Internal Linings – Compounds, Jointing & Finishing

Edward (Ted) Gale is a chemist and material scientist working as a Senior Technical Officer at CSR Gyprock’s Wetherill Park Research and Development / Technical centre.

Ted’s been in the Gyprock business for more than 30 years and has an extraordinary storehouse of knowledge on compounds and jointing systems.*

Building Knowledge asked Ted to shed some light on the pitfalls of choosing the wrong jointing compound or system for internal linings.

Firstly, what is the basic difference between ‘dry setting-type’ and ‘premixed drying-type’ jointing compounds?

“A dry setting-type jointing compound (Gyprock Base Coat) sets through a chemical reaction and is available in different setting times from 20 minutes to 90 minutes,” Ted says. “The advantage of using this type of compound is that it dries quickly, has low shrinkage, resists cracking and can be coated-over the same day once setting is complete.

“Unlike a setting-type compound, a premixed drying-type jointing compound (All-Purpose/Topping compounds) dries by evaporation of water and is available in large plastic buckets. An advantage of this type of compound is that it is available pre-mixed, ready-to-use and can be pretty easily sanded once it is completely dried.”


What’s the key difference between fibreglass and paper jointing tapes and how do we avoid cracks appearing in new walls of our commercial office or home interiors?

“Paper tape joints are usually stronger than fibreglass mesh (Easy-Tape) joints. Easy-Tape joints are prone to cracking if not back-blocked. When bedding paper tape, you need to ensure adequate thickness of joint cement under the tape. Ideally, minimum thickness should be 1mm. Misaligned joints can cause jointing problems including, poor tape adhesion, cracking and peaking, so the basis for perfectly smooth joints will be accurately aligned boards; it really boils down to accuracy of the frame.”

And after we’ve learned about jointing compounds and jointing tapes varieties, then what’s the best way to achieve full properties of base coat?

“In hot, dry conditions, base coats shouldn’t be applied immediately after mixing with water, wait perhaps 5 minutes but ensure you do it within 30 minutes of the commencement of setting – otherwise, they are at risk of drying out without setting and remaining soft and poorly bonded to the tape.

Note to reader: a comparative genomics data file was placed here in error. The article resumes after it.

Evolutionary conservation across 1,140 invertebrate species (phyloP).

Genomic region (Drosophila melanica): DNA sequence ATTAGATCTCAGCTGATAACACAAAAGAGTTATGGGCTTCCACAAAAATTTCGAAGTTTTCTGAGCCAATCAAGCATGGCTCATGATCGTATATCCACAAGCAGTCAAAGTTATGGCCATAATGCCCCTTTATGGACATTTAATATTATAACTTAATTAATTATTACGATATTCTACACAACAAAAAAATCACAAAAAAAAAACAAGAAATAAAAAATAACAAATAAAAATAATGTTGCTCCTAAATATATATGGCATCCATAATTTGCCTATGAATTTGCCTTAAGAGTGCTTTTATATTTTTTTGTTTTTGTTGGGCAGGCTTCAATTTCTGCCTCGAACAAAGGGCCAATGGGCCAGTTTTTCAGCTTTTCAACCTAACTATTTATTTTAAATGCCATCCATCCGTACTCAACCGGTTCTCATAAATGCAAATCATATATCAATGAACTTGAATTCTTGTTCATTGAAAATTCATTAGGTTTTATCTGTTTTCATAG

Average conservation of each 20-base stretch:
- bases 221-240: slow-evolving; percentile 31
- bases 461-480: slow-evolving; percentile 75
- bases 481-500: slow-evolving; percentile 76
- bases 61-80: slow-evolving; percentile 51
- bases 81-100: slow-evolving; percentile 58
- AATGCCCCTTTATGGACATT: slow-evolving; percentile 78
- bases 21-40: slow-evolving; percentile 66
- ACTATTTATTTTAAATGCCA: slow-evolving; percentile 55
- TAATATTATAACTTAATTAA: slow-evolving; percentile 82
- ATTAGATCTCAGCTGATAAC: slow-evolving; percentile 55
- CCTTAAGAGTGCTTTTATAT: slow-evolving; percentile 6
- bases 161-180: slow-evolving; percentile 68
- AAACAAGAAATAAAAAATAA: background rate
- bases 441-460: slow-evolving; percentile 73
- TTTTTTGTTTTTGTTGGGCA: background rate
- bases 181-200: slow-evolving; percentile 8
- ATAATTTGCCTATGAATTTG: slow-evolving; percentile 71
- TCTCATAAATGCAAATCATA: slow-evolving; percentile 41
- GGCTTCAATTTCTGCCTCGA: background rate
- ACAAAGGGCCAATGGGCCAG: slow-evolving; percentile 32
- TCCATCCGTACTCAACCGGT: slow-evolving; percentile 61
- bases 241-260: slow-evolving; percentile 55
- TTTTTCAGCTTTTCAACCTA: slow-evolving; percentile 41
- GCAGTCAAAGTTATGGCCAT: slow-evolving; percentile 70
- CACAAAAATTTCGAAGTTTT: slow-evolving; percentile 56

“Also, setting retarders should not be added to base coats or cornice cements because they increase the risk of drying without setting. Joint compound additives such as ‘No Pock’ should not be used because they negatively affect tape adhesion and joint strength properties of base coat.

“When using premixed drying-type compounds, it’s important to ensure that each coat is fully dry before applying the next coat. Wet-on-wet application of drying-type compound can cause poor tape adhesion and excessive or delayed shrinkage problems.”

More important Ted Gale tips include:

Cornice Fixing

Cornice cements 45 and 60 are designed for fixing plasterboard cornices to plasterboard walls and ceilings. Masonry adhesive should be used for fixing plaster cornices and plasterboard cornices to masonry.

Painting plasterboard

Low-sheen paint applied over unsealed joints can develop a higher gloss level than the same paint applied on Gyprock. A three-coat paint system which includes a good quality sealer is required to ensure a good quality, sheen-free finish.

Mould-resistant paint should be used in locations with high humidity or where there is condensation of water such as veranda ceilings. Otherwise, mould growth tends to occur on the paint over jointed areas.

*Thanks also to Adnan Javed, Technical Officer | CSR Lightweight Systems for his contribution to this article.

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